Direct Upload is the easiest way to upload your data feed to Merchant Center if you’re starting out for the first time. You will be able to upload files from SFTP, FTP, Google Cloud Storage, or manually. Note that this will only work for files under 4GB.

Leveraging FTP (File Transfer Protocol) Upload and SFTP (SSH File Transfer Protocol) are effective options if your business contains a diverse product library. While the two are very similar, SFTP uses encryption to secure your data while it’s being transferred while FTP upload does not.

To utilize the Direct Upload feature, follow the steps below:

  1. Once you’ve selected the ‘upload option,’ enter the name of your feed file. Note that your file name must be exactly the same as the file you submit to the Merchant Center.
  2. Click ‘Upload a file now’ (optional)
  3. Drop your file or browse for your file. Maximum 4GB. Optional: click ‘upload as test’ to see if the file is working!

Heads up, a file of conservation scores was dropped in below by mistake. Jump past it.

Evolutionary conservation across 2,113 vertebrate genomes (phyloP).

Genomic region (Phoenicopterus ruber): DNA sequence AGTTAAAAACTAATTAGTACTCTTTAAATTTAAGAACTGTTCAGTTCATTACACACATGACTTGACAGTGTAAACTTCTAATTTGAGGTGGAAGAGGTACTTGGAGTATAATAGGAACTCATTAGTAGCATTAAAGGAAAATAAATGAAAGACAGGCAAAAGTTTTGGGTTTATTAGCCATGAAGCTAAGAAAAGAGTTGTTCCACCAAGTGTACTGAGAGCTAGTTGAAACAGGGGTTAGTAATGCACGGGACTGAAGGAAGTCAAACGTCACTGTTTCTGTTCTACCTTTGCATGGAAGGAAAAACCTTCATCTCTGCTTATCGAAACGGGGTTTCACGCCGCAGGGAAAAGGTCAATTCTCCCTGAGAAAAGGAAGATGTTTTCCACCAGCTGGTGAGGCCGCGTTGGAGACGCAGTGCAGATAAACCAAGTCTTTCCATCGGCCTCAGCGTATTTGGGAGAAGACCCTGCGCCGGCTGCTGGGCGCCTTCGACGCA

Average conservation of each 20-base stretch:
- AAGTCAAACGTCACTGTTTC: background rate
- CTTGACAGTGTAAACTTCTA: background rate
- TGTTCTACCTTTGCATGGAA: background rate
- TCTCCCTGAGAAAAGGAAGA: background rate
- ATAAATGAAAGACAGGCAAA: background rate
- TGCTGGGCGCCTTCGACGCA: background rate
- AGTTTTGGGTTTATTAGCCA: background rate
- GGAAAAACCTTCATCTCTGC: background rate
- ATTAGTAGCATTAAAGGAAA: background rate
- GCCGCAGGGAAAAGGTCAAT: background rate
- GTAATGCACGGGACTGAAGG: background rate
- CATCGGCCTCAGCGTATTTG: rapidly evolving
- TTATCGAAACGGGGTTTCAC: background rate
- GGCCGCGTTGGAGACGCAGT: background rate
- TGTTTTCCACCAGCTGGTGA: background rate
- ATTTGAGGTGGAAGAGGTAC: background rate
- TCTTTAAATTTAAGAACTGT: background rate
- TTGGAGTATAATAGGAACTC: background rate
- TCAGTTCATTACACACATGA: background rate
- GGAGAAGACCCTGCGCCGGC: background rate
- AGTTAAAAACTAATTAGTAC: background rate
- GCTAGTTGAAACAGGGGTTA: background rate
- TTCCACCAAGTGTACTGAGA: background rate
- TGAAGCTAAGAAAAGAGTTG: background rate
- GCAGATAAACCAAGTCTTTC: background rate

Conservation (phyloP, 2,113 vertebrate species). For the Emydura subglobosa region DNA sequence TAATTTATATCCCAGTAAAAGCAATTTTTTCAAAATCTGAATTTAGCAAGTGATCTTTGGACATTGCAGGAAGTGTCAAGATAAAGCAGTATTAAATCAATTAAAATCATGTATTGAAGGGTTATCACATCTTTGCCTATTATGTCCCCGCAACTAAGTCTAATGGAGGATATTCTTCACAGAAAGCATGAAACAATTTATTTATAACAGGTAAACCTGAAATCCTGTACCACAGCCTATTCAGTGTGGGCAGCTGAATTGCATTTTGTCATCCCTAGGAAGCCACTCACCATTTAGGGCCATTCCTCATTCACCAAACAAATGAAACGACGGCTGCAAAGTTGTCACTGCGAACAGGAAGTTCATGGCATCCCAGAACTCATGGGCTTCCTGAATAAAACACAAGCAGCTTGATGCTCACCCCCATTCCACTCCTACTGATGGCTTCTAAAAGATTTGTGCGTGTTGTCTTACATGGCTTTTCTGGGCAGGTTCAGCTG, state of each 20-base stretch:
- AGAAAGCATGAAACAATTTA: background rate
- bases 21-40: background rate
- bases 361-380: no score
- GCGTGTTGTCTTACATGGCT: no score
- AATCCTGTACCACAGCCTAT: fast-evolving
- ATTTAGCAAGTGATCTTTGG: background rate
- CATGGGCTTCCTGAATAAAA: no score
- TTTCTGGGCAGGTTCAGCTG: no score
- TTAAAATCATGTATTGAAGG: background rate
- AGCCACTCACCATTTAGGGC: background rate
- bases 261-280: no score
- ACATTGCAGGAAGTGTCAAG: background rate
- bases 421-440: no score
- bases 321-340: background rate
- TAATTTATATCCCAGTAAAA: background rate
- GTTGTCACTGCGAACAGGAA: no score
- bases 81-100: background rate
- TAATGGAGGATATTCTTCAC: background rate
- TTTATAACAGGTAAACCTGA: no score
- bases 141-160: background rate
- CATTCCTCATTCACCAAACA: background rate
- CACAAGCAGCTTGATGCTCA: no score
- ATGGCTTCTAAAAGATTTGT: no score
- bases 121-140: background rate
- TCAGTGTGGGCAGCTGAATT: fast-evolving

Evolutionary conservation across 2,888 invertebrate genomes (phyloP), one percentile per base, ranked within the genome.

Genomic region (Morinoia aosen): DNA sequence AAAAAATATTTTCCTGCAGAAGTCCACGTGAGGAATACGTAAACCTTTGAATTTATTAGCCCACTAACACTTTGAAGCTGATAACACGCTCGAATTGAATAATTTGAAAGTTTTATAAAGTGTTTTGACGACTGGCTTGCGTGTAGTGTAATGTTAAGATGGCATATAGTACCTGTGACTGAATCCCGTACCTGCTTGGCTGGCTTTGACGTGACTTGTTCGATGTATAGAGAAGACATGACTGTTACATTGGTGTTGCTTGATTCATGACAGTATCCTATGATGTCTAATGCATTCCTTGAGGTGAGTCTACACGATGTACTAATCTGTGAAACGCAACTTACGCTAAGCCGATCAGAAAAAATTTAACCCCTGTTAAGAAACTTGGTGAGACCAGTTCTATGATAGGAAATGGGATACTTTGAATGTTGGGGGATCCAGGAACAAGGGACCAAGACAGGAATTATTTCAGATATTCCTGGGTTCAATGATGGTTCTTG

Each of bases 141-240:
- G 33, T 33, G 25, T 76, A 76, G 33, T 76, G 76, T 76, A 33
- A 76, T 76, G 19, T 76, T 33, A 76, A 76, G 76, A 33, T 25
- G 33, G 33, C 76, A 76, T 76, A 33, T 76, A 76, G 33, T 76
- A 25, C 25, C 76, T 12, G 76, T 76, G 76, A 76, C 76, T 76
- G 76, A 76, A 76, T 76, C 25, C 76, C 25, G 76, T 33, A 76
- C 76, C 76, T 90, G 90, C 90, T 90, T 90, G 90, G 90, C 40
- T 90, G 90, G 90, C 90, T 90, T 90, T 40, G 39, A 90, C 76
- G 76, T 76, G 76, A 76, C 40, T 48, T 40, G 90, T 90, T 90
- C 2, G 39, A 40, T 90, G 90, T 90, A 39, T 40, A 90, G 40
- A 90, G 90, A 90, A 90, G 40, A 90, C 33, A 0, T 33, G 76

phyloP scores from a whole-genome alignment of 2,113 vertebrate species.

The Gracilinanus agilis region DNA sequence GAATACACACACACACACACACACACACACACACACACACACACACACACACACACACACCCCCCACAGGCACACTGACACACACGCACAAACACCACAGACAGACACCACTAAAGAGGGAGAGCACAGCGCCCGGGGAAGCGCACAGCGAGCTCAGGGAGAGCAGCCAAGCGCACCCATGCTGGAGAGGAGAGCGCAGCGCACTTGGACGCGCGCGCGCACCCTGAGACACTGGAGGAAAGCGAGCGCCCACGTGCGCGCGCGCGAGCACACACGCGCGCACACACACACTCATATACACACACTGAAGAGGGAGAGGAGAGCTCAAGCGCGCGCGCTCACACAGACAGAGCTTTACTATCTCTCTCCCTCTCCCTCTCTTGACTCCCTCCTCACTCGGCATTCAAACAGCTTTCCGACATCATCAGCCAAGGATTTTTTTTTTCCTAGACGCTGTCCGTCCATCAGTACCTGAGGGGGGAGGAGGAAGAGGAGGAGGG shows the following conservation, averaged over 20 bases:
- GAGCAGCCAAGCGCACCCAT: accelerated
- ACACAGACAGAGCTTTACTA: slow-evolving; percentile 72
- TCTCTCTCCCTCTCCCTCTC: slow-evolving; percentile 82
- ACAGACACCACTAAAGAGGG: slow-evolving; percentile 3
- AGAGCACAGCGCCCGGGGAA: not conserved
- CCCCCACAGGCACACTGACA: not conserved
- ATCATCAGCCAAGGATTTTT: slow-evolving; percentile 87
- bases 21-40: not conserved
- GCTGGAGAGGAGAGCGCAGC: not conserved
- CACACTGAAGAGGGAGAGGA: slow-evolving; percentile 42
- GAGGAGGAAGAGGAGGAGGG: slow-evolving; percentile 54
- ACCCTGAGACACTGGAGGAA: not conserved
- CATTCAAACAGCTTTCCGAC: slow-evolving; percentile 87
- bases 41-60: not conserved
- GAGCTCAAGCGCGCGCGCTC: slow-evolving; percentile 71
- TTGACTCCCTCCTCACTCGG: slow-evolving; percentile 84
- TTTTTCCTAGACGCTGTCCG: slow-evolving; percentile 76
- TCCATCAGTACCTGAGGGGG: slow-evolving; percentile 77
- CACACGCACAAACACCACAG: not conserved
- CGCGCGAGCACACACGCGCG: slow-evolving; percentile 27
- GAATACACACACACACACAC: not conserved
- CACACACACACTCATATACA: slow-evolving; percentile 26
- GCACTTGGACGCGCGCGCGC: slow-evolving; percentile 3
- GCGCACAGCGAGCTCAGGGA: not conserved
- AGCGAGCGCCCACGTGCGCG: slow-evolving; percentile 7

4. Voila! You are done!

3. Schedule Fetch

The key to Direct and FTP is staying organized. Make a list, check it twice, have some candy canes (or a bag of gelt, it’s 2019, after all). Just make sure you keep your data feed current.

At a minimum, your feed needs to be updated once every 30 days, but the best rule of thumb is to update it after any big change to your inventory/business (items in stock, items out of stock, etc.)

This can get exhausting if you have to update multiple times throughout the week, which is a big reason why businesses turn to Schedule Fetch.

Schedule Fetch takes the burden of constantly having to update your data feed manually by allowing you to create an upload schedule that’s hosted on your website.
To create or edit a schedule for your data feed, follow the instructions below:

  1. Upon selecting the ‘schedule fetch’ option, enter the file name that will be fetched.
  2. Select the fetch frequency along with the fetch time.
  3. Enter the url to the file. If it’s password protected, enter the username and password to grant Google access to it.

4. Content API

For more technical users, the Content API feature allows users to programmatically manage their Google Shopping from the customer level to the product level. Users can build their own software or use 3rd party software and link to the Merchant Center to automate the entire process.